She Wore a Yellow Ribbon is quite possibly the most beautiful film in the marathon so far.  I might be biased though, because I’ve always had a soft spot for technicolor.  I love how the format looks both a little too bright and a little washed out at the same time, it never fails to create incredible imagery that I’ll remember for a long time to come.  Not only is the photography by Winton Hoch spectacular, but the lead performance by John Wayne is absolutely something to behold.  Even though he’s playing a man much older than he was in real life, you believe that Captain Brittles is a tired old cavalry captain on the verge of retirement.  It’s easily one of the best performances I’ve seen Wayne give thus far, and I can’t wait to see more of his more celebrated performances as the marathon goes on.  She Wore a Yellow Ribbon is famous for being the moment that John Ford realized the acting potential in John Wayne after a twenty year partnership, and I can certainly imagine the “eureka” moment he must have had.  A scene where Brittles breaks the news about no longer leading the cavalry to their mission and receiving a medal from his troops is truly touching, and allows Wayne to display a rare instance of humanity in one of his characters.  Captain Brittles may not be as loveable as Wayne’s Kirby York in Fort Apache and Rio Grande, but the performance given more than makes up for that.  She Wore a Yellow Ribbon tells a realistic story where not every plan goes the way that they’re supposed to, and watching Captain Brittles battle his frustrations and doubt himself is heartbreaking in moments.  The “overcoming the odds” story is often riddled with cliches and general cheesiness, but somehow this film manages to subvert the tired trope and become something unique.  When things finally start to go the way they’re supposed to, you can’t help but feel triumph along with the rest of the cavalry.  On top of the triumphant moments felt when Brittles does have things go his way, the film’s titular theme song helps move the action along and makes the adventure feel much more grand.  IT plays over and over and roars over the film’s greatest moments, and I can guarantee it’ll be stuck in your head for a week afterward.  I haven’t stopped whistling the tune since the credits rolled the first time around.  She Wore a Yellow Ribbon doesn’t have the same level of comedy, redemption, or incredible action set pieces as seen in Fort Apache, but it’s still a more than worthy follow-up to a terrific trilogy opener.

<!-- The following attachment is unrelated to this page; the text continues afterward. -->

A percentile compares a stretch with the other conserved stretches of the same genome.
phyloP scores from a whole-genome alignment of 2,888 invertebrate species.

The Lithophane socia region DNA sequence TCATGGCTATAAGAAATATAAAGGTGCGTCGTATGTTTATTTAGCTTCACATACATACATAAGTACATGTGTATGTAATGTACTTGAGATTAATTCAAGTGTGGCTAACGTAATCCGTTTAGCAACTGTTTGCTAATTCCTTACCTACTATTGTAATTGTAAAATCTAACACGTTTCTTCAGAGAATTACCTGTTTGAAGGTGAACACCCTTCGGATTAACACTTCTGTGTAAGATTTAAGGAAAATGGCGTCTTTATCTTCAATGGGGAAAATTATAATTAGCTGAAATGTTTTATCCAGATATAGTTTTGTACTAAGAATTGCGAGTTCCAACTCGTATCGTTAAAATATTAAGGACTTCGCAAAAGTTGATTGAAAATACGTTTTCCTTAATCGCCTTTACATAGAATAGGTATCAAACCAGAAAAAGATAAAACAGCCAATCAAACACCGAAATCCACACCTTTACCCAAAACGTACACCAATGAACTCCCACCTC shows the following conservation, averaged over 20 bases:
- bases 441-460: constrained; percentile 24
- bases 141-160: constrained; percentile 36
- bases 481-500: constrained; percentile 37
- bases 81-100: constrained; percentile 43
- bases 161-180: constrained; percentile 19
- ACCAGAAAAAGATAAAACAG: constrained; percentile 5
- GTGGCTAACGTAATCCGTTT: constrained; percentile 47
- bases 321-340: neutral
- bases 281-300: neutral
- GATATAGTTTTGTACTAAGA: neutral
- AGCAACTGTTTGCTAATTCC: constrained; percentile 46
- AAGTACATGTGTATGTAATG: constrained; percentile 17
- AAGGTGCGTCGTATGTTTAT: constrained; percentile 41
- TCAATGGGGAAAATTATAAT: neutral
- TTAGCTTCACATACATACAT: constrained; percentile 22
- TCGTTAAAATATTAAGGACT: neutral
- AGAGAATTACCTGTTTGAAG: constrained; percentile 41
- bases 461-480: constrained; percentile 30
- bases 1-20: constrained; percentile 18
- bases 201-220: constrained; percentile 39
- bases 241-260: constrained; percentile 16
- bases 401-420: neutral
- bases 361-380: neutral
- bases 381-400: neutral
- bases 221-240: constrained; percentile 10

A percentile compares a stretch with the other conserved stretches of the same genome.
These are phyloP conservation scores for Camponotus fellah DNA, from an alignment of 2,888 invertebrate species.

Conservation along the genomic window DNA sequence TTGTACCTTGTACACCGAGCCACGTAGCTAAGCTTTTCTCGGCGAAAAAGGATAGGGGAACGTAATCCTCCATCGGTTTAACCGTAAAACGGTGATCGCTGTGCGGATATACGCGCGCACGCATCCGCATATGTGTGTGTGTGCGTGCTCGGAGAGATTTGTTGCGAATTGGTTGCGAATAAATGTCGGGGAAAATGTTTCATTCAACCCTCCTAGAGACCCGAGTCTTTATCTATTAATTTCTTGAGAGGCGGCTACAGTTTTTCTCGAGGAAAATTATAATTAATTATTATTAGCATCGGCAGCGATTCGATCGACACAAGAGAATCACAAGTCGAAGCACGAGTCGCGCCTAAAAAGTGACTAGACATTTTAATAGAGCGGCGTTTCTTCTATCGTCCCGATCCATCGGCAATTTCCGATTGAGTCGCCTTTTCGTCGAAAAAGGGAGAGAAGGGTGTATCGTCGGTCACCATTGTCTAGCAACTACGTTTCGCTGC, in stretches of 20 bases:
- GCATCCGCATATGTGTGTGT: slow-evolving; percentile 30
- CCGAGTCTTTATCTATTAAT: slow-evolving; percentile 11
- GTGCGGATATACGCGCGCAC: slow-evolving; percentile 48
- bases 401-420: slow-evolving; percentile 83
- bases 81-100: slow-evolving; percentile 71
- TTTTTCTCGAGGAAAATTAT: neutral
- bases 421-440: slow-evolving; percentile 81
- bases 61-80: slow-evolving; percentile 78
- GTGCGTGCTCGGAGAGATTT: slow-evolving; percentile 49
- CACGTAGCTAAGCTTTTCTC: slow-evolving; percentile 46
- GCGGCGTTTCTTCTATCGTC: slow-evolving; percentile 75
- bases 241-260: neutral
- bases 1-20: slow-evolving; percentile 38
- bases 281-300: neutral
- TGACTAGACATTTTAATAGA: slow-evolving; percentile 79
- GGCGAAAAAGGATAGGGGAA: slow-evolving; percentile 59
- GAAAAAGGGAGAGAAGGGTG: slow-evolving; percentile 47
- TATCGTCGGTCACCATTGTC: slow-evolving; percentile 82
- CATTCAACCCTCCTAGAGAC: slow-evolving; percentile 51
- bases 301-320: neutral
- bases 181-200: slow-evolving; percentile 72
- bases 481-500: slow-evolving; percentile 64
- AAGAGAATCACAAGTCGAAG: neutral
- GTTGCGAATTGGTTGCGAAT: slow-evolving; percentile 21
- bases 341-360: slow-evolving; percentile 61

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The first two parts of John Ford’s famous cavalry trilogy have been terrific pieces of good old fashioned western films, bringing with them a grand sense of adventure, thrills, progressive attitudes towards the Native American peoples, and two terrific performances.  I can only hope that the closing film, Rio Grande, is half as good as these two are.  With its terrific John Wayne performance, beautiful technicolour photography, roaring score and theme song, She Wore a Yellow Ribbon is everything you could ever want from the western genre.  There’s a great deal of fun to be had here, no matter how you feel about westerns or the films of John Ford.  She Wore a Yellow Ribbon is highly recommended.